Dave Parmenter - 6'0'' V6 Widow Maker /Channels - SOLD OUT
Some of the best-riding surfboards on Earth right now are so-called ‘retro’ designs refined and modernized by cleaner or more sensible components. If it worked good in the 70s or 80s, then it follows that it will only work better today by applying all that we’ve learned over the past 30 or 40 years. That’s the Nowtro ethos…
Widow-makerThe original Widow-maker I shaped in 1988 for an extended surfari to Jeffrey’s Bay. On previous trips there I had been unhappy with my tri-fins, as they simply wouldn’t allow me to ride that most epic of down-the-line waves with the tracks I wanted to follow left by Terry Fitzgerald, Jonathan Paarman, and Reno Abellira from single-fin days. The 6’9” I shaped and took to South Africa altered all my convictions about surfboards and forced me to realize that I was essentially a single-fin surfer at heart. The 6’9” was a wickedly pintailed rocket with a wider and thicker nose, a widepoint placed well forward of center, channels running off the tail, and for an engine a classic Brewer-style single fin set off by a pair of small finlets glassed beside it on each rail. These small side fins give the board a slight tri-fin turning axis and bite off the top at high speeds, but grant versatile single-fin neutrality off the bottom, allowing you to surf the wave rather than the board – with jazz-like riffs and sudden pit-stalls if necessary.
The Widow-maker is more than just a turbo-boosted single-fin. It’s a design that lets you go fast when you want; and stop dead in your tracks if the wave calls for it. It allows you to use the entire wave face in complete control, without having to go through the classic tri-fin triple pump wind-up every time you want to do a maneuver.
For guns the Widow-maker delivers all the benefits of a single-fin – lower drag, no high-speed max-outs, meaningful bottom turns and greater control in the barrel – yet with the low profile small Widow-maker side fins there’s still always that subtle snap and bite in top turns and cutbacks. The Widow-maker fin configuration adapts well to most designs, but especially big-wave guns and single-fin shapes over 6’5”.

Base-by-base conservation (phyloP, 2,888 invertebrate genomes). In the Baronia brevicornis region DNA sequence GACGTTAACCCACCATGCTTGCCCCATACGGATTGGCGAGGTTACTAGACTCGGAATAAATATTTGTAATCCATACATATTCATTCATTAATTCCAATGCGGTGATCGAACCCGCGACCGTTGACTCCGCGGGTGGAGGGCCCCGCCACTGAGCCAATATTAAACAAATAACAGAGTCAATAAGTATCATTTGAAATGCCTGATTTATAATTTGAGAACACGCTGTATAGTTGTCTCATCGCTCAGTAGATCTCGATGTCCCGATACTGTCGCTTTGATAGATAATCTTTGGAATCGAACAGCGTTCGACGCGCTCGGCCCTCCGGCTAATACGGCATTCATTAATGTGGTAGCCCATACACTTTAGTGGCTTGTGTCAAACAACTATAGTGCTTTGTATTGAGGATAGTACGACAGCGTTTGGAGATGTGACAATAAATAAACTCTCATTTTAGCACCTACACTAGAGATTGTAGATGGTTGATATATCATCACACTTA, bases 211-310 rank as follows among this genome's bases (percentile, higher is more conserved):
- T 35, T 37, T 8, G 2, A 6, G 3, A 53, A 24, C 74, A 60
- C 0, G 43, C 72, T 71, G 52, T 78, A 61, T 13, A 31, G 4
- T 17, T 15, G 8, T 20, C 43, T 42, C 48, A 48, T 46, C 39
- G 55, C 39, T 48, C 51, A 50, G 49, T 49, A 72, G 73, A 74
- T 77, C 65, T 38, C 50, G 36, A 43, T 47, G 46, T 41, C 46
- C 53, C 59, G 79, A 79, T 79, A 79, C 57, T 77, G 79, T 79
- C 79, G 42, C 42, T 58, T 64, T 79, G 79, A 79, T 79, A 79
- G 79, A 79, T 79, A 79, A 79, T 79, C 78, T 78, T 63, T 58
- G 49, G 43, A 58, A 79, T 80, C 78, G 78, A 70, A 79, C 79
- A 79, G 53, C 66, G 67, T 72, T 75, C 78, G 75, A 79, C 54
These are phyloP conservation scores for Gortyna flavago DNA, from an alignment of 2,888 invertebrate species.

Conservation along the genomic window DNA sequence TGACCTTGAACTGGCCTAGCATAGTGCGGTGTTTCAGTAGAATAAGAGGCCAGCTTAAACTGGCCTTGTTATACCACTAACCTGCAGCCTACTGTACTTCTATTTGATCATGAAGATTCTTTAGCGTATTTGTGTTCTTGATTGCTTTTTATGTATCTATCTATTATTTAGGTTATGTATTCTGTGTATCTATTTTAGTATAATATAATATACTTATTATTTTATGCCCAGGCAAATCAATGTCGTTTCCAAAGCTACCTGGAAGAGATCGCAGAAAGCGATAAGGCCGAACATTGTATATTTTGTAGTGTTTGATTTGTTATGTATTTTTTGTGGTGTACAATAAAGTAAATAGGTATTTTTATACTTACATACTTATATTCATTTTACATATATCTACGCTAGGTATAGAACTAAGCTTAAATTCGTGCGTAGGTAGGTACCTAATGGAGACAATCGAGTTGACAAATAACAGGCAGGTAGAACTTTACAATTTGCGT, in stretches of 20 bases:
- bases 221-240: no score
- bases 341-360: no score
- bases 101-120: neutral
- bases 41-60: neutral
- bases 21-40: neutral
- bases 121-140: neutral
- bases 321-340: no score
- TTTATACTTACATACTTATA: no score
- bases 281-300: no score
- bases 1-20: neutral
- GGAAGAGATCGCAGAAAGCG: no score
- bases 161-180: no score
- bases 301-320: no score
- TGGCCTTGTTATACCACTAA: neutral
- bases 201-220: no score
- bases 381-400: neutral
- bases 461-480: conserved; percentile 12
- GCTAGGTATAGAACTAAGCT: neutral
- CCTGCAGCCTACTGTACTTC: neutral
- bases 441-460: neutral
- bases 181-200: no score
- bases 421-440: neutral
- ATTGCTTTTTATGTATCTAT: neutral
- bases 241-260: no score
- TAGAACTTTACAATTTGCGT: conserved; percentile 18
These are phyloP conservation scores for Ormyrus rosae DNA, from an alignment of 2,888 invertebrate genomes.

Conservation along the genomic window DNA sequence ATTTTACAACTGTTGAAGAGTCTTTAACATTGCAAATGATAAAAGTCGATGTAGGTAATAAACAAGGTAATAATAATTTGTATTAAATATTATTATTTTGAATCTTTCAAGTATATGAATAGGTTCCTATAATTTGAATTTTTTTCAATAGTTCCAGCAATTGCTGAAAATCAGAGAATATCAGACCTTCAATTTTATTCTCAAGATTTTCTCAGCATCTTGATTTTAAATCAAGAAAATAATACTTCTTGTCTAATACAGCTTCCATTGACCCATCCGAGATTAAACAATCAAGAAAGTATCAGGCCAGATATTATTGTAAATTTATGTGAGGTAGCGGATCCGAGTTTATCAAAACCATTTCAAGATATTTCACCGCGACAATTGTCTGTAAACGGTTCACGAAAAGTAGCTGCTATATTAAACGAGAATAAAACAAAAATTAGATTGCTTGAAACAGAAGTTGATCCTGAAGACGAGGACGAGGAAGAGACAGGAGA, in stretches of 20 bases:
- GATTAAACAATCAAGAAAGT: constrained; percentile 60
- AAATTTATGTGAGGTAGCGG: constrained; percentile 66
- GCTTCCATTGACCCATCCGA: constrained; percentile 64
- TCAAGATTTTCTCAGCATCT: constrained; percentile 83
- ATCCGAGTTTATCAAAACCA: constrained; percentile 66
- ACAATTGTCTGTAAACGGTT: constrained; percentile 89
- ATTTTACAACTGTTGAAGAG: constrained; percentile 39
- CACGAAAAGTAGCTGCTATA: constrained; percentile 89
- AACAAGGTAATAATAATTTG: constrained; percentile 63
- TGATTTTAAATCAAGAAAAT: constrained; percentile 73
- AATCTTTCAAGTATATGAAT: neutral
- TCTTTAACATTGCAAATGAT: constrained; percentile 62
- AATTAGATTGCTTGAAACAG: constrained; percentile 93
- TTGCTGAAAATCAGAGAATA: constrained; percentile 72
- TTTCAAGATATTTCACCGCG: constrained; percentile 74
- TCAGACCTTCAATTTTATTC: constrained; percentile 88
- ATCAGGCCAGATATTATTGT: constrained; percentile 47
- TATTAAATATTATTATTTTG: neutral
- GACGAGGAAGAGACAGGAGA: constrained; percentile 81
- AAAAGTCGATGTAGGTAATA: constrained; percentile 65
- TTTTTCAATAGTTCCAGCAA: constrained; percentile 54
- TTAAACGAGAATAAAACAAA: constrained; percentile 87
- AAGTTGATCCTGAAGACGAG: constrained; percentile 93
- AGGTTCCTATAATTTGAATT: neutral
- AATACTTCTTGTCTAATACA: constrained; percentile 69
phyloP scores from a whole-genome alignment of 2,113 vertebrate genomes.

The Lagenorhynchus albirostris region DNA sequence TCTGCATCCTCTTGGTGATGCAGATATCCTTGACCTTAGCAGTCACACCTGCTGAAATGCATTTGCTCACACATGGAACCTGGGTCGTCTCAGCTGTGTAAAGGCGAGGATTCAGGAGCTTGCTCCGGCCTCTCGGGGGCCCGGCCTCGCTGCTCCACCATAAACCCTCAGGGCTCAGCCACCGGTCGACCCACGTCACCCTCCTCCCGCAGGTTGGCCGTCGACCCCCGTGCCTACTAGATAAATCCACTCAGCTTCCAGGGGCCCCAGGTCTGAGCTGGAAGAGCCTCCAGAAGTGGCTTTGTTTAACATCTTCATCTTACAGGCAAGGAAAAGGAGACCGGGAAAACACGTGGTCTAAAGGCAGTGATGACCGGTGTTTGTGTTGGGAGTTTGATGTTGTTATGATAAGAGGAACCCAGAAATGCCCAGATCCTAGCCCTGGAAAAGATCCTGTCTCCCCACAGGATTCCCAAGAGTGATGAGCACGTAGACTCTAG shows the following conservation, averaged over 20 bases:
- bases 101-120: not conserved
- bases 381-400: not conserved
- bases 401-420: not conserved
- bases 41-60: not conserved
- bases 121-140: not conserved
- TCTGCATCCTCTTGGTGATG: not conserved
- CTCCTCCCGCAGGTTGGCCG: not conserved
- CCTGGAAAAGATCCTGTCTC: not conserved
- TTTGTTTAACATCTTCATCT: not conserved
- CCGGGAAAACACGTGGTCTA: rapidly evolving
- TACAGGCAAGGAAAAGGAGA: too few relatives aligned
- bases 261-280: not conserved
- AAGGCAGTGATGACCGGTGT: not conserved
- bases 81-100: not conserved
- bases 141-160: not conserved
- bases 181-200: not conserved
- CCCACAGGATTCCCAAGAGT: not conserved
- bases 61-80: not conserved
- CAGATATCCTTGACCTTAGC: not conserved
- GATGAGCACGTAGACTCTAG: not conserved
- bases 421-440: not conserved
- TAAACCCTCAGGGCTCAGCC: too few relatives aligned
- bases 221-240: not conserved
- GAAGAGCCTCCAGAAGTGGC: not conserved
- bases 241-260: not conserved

And by the way, the Widow-maker is named after the classic Winchester repeating rifle, the firearm that won the West….
Widow-maker fin array available on all designs.
Retro to modern single-fin designs from 5’10” to 7’0”
Guns from 7’0” to 11’0”
Widow-maker center and side box/plug fins available
Standard Widow-maker fin placement: The board itself is designed around where the center single fin would go on a straight single. The side fins are then placed so that the rear bases are lined up with the front base of the center single fin. This provides a fairly neutral single fin handling: classic unfettered single fin bottom turns but with just enough claw and bite off the top.
6'6" with a 70/30 ratio of retro to modern design attributes.
7'2" Widow-maker for Carl Wieser, reminiscent of the Free Ride era, widepoint up about 4", eagle beak nose, angular boxy rails in the Brewer/Parrish school.
Straight Single Fin5’8” to 7’0”
As a surfboard design the single-fin has always been maligned by the myth that they are ‘stiff’ handling surfboards. Actually, they are much looser than multi-fin boards, though the rider must really know how to surf to get them moving in ordinary conditions. You cannot simply pump away with Thruster body English and get them up on step. In fact, that is one of the main reasons singles are in fashion again – they teach you how to surf properly, using the rails and trim, and tapping energy zones on the wave unreachable on the tri-fin with it’s power-giving but grabby side fins. Many younger surfers are discovering the single-fin for the very reason that it lets them ‘feel’ the wave in an entirely way, with almost LSD-like sensation and clarity.
Ride them full-vintage or in modern configurations, either way the single-fin allows the experienced surfer a limitless array of tracks on a wave, with an enhanced tactility of control in tight spots, and with Michael Peterson-like riffs that have you kicking out thinking, “What was that!”
Standard Dimensions for typical 50/50 Retro/Modern blend:
- 6’0” to 6’9” 12.5” Nose
- 19. 5” Widepoint
- 13.5- 14.0” Tail 2.5” to 2.65” thickness.
Deep six-channel bottom highly recommended for enhanced drive with out the drag of multiple fins.